McMafia series 2 'axed in wake of Russia invasion of Ukraine'

McMafia is said to have been axed on the BBC, with claims suggesting the broadcaster thought it would be ‘awkward’ to air a programme about a ‘dodgy Russian family’ during the Ukraine crisis.

The crime drama, starring James Norton, attracted audiences of nearly 10 million during its 2018 debut, however it won’t be returning for a second series, according to reports.

Production on the programme was initially delayed by the coronavirus pandemic, however, the Russian invasion of Ukraine is believed to have put an end to the show for good.

‘McMafia has been beset by problems, ranging from the pandemic to the fact James Norton’s booming career meant it was hard to pin him down to start filming,’ an insider said.

‘But it also wasn’t a good look to start the second series of a show where the main protagonist is a gangster from a dodgy Russian family who ultimately triumphs on the back of a string of dark deeds.’

The source continued to The Sun: ‘The drama doesn’t glorify the violence or corruption, in fact, it attempts to highlight the terrible consequences that followed the break-up of the Soviet Union.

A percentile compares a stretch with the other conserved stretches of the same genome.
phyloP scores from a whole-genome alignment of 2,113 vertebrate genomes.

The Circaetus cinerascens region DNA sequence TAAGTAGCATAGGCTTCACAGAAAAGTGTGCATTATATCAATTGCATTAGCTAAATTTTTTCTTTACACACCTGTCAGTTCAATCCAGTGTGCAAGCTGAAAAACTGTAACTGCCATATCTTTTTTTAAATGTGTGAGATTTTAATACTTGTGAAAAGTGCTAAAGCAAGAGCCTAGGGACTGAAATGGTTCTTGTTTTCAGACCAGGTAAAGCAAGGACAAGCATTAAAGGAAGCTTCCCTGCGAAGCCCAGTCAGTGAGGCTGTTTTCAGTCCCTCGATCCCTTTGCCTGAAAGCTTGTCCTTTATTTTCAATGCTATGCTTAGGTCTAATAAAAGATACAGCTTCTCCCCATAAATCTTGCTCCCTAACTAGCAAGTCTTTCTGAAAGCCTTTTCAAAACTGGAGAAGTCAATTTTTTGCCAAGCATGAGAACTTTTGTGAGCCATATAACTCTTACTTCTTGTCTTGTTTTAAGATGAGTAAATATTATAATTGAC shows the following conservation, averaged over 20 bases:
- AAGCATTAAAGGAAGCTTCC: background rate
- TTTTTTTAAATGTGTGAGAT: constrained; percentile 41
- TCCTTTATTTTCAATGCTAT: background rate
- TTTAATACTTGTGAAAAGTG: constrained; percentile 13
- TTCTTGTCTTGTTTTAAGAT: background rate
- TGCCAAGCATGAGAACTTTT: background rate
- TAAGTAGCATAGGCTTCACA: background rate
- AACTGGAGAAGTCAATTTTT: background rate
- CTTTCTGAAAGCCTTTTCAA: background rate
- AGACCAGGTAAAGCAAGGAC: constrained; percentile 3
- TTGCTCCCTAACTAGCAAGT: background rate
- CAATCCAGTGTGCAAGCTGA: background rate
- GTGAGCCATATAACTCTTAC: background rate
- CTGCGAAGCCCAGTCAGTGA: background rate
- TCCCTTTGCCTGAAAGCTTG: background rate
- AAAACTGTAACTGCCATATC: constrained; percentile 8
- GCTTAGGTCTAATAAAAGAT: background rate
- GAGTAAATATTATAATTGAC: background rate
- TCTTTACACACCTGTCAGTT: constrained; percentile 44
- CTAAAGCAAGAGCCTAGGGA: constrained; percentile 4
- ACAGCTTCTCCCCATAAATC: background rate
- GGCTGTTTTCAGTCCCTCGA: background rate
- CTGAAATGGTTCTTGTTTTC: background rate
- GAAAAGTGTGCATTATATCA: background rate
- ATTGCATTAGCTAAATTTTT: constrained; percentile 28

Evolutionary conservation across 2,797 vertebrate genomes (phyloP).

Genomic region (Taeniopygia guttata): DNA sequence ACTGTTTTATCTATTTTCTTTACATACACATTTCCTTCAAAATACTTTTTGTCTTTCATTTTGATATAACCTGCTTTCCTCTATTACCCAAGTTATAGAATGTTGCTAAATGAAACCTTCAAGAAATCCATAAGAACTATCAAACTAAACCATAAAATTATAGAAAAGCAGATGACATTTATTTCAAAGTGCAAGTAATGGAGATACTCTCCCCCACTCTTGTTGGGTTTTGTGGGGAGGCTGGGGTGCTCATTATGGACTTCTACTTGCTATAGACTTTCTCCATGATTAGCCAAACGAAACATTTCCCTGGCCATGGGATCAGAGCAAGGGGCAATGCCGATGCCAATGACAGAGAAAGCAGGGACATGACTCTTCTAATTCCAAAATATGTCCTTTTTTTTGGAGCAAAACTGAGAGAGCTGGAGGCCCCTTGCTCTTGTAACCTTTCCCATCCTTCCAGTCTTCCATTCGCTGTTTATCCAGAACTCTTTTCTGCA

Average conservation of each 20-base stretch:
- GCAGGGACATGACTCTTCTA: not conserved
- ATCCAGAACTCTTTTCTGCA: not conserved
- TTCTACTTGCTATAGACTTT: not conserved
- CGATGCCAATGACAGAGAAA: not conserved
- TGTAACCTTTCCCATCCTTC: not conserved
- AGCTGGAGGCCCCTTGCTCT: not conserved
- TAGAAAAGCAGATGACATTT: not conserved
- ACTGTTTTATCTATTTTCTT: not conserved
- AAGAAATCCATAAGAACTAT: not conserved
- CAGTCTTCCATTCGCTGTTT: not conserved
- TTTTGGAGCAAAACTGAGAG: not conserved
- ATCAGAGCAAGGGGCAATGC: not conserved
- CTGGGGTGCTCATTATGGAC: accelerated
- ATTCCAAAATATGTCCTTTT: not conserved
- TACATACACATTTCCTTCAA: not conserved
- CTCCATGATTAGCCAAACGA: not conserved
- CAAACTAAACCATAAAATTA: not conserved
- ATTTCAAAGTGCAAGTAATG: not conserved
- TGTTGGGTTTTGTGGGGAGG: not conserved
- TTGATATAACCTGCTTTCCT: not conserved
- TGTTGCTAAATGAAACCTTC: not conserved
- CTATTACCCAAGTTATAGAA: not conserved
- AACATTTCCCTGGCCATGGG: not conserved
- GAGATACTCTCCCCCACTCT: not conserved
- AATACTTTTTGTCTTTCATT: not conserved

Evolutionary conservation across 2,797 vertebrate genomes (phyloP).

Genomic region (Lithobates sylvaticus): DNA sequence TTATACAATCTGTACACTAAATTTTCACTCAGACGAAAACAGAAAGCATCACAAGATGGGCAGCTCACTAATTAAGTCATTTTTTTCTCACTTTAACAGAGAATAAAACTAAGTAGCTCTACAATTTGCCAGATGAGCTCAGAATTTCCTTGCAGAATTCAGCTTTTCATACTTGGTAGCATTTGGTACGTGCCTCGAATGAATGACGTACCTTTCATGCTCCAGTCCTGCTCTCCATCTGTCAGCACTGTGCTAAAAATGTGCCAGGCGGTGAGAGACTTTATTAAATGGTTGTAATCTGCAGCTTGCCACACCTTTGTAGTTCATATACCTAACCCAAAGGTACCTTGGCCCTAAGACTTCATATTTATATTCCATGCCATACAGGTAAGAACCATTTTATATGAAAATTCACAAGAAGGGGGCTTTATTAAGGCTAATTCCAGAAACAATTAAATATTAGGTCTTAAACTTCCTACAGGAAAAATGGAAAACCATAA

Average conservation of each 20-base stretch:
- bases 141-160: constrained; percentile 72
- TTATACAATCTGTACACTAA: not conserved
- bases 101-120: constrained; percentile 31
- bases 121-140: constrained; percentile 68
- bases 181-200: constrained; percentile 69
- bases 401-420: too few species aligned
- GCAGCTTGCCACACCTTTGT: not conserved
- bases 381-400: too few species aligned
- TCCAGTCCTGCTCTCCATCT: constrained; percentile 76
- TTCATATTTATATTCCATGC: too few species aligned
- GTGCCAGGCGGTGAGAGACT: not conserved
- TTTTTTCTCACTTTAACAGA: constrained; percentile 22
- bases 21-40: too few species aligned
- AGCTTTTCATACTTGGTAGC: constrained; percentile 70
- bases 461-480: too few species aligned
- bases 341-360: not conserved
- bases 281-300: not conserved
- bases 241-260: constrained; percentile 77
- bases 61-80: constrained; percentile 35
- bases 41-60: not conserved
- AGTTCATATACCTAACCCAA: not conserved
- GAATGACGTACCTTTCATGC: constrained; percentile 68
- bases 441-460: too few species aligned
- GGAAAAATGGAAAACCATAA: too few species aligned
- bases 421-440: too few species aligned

‘But given it deals with murderers and oligarchs, it’s still a very awkward show to be creating in the current climate.’

Based on Misha Glenny’s non-fiction book McMafia: A Journey Through the Global Criminal Underworld, McMafia focuses on the most brutal organised crime gangs around the world.

The drama’s title is explained in the book and refers to a brutal group of Chechen criminals. They spread around the world by adopting a franchise model, similar to that of the fast-food chain McDonald’s.

The book isn’t a narrative story, but a non-fiction volume created from Glenny’s research into international organised crime, which was adapted for the small-screen by screenwriters Hoss Amini and James Watkins.

Russia’s invasion of Ukraine is in its 12th day, with the attacks beginning on February 24.

Since then, Ukraine has suffered widespread damages and loss of life amid Russia’s major bombing campaign.

More than 1.5 million people have fled Ukraine to neighbouring countries, with the hopes that many more could escape via the planned humanitarian corridors.

Metro.co.uk has contacted BBC for comment.

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